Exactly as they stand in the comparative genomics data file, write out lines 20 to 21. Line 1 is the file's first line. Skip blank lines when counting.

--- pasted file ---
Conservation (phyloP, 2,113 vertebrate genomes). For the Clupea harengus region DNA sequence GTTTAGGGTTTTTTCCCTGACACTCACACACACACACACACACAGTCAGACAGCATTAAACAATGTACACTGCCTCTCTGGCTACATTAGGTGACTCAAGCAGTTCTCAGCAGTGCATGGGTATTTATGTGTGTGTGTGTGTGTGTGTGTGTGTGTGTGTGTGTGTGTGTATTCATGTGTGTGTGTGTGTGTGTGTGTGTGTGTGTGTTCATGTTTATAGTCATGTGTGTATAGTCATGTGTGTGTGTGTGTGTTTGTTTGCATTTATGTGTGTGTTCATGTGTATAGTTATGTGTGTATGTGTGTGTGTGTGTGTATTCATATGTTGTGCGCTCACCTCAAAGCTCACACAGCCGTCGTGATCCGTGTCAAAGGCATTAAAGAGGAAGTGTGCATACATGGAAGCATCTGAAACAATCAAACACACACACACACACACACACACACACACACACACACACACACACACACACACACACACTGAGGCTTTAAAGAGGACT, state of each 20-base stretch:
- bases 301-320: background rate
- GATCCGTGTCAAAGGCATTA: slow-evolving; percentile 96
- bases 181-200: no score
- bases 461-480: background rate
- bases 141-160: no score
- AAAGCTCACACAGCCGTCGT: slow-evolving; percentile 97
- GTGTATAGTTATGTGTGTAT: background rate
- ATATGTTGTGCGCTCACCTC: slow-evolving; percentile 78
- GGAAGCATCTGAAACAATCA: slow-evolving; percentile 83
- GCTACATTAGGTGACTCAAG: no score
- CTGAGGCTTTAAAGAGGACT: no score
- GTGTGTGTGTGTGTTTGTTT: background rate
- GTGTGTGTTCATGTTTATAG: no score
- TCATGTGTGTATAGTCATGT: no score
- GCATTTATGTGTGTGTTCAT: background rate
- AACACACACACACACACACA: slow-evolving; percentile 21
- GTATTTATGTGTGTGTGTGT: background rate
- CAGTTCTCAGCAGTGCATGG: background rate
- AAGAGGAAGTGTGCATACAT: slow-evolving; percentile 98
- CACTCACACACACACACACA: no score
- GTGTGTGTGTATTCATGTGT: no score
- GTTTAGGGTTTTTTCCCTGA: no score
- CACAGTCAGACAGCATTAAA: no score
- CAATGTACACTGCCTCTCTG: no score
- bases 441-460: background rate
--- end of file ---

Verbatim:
- AAGAGGAAGTGTGCATACAT: slow-evolving; percentile 98
- CACTCACACACACACACACA: no score